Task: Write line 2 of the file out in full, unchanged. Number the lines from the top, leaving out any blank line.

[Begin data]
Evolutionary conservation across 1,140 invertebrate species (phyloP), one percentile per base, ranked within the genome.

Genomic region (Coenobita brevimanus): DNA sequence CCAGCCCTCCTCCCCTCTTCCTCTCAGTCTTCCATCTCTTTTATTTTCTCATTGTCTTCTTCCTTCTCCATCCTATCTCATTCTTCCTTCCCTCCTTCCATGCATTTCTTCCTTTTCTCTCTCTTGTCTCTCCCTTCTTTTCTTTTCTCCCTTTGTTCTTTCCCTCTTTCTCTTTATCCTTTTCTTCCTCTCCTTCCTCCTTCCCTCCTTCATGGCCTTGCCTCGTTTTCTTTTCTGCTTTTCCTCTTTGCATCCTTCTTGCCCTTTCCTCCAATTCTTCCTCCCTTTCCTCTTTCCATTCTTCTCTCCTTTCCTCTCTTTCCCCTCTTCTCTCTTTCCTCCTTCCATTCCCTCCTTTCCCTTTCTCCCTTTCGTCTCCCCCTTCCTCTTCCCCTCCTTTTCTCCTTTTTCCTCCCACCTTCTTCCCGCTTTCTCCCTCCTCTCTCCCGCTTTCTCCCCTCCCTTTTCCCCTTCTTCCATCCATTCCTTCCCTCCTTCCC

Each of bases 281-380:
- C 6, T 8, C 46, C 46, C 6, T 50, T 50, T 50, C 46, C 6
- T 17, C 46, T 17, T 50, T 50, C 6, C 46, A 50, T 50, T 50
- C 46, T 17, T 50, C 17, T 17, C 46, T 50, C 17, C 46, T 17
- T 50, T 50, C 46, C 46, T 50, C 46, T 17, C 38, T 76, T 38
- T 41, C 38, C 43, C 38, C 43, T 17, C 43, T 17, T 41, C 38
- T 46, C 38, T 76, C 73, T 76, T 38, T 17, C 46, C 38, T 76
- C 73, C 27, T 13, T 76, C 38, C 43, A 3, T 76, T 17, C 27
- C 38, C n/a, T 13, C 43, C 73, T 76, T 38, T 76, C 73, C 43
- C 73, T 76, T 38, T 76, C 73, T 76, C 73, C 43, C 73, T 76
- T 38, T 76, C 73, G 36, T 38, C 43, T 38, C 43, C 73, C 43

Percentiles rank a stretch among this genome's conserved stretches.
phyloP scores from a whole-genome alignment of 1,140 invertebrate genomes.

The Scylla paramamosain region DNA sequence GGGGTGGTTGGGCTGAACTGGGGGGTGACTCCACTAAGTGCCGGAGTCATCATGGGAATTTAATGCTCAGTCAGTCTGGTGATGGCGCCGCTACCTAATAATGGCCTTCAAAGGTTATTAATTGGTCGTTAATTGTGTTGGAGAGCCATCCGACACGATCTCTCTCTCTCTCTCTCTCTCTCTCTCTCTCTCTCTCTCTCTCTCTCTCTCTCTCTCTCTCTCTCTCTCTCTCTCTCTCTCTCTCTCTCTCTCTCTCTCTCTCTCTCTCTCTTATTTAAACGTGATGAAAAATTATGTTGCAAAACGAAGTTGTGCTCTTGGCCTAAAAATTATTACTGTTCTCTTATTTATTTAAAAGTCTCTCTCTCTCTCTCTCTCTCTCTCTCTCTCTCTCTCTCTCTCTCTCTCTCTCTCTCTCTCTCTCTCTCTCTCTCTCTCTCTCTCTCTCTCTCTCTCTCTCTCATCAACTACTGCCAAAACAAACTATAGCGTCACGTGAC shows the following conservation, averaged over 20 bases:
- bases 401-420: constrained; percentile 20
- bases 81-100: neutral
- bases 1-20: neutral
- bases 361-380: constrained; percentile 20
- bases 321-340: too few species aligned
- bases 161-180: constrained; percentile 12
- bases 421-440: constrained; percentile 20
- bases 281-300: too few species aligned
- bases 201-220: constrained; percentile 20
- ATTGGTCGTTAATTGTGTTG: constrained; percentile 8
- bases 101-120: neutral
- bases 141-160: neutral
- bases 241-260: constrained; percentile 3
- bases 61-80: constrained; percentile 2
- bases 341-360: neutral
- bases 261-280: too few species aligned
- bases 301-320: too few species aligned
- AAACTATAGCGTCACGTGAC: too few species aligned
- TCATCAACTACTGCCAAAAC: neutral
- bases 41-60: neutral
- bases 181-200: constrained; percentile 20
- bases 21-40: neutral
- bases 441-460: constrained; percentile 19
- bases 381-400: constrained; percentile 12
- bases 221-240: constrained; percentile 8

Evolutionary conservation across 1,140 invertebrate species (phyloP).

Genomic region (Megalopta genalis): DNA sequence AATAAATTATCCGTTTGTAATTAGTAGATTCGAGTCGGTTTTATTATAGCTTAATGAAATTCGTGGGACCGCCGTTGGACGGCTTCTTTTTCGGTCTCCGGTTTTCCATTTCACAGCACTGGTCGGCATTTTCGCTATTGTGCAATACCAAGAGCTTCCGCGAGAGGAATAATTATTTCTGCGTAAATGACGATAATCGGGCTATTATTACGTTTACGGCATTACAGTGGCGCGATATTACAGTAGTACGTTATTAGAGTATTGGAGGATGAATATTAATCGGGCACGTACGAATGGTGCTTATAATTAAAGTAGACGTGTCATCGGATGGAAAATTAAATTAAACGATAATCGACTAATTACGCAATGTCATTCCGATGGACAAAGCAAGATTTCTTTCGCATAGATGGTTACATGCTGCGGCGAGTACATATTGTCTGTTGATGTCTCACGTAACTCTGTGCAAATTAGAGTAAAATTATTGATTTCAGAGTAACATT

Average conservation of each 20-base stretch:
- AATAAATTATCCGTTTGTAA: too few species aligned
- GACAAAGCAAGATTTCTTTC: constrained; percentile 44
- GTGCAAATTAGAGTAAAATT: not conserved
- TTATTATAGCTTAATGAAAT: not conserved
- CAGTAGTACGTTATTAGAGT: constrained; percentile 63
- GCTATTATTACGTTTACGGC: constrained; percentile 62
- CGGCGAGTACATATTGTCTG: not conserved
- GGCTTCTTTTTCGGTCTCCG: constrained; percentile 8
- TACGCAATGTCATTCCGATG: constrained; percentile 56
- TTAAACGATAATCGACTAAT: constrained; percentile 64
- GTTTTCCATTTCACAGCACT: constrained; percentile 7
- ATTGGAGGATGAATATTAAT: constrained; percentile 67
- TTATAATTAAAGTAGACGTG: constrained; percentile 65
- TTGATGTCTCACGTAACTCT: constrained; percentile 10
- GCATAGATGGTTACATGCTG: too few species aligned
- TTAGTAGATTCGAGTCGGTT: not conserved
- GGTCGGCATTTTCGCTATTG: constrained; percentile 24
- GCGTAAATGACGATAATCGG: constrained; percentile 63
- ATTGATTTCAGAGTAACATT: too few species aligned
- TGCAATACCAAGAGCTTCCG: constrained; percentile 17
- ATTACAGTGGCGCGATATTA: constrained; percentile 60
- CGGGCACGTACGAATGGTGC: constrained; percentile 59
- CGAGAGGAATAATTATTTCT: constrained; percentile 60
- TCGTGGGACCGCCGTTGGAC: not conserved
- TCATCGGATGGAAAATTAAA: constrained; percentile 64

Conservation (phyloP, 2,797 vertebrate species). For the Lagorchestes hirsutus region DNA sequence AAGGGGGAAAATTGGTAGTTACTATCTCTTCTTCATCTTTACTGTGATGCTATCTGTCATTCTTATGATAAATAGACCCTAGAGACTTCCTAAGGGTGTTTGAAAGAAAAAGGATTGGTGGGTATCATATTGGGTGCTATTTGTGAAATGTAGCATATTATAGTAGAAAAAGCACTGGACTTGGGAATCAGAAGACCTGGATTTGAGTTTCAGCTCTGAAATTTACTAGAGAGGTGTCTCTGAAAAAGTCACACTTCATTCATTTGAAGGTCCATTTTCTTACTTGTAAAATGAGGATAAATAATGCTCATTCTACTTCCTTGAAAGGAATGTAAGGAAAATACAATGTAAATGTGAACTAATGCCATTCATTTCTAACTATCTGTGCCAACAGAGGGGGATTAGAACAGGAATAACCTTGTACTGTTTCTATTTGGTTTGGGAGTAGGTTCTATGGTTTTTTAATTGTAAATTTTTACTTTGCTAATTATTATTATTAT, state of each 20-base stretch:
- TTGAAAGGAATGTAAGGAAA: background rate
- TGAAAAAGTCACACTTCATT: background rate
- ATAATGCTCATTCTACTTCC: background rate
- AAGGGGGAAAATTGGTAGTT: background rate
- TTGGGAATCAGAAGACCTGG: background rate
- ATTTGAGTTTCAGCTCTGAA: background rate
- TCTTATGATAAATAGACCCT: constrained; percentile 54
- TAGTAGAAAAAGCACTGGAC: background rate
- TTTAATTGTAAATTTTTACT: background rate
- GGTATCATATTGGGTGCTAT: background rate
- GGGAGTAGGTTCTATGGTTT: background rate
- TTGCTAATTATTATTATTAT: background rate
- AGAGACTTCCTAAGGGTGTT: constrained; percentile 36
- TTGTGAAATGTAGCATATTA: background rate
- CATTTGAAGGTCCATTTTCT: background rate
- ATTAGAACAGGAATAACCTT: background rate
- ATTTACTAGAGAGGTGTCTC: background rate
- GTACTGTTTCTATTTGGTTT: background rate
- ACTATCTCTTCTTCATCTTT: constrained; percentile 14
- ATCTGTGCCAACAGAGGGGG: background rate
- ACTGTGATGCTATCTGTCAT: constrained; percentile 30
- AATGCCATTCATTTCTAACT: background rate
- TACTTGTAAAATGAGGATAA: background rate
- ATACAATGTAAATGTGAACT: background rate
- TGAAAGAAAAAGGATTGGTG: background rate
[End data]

Genomic region (Coenobita brevimanus): DNA sequence CCAGCCCTCCTCCCCTCTTCCTCTCAGTCTTCCATCTCTTTTATTTTCTCATTGTCTTCTTCCTTCTCCATCCTATCTCATTCTTCCTTCCCTCCTTCCATGCATTTCTTCCTTTTCTCTCTCTTGTCTCTCCCTTCTTTTCTTTTCTCCCTTTGTTCTTTCCCTCTTTCTCTTTATCCTTTTCTTCCTCTCCTTCCTCCTTCCCTCCTTCATGGCCTTGCCTCGTTTTCTTTTCTGCTTTTCCTCTTTGCATCCTTCTTGCCCTTTCCTCCAATTCTTCCTCCCTTTCCTCTTTCCATTCTTCTCTCCTTTCCTCTCTTTCCCCTCTTCTCTCTTTCCTCCTTCCATTCCCTCCTTTCCCTTTCTCCCTTTCGTCTCCCCCTTCCTCTTCCCCTCCTTTTCTCCTTTTTCCTCCCACCTTCTTCCCGCTTTCTCCCTCCTCTCTCCCGCTTTCTCCCCTCCCTTTTCCCCTTCTTCCATCCATTCCTTCCCTCCTTCCC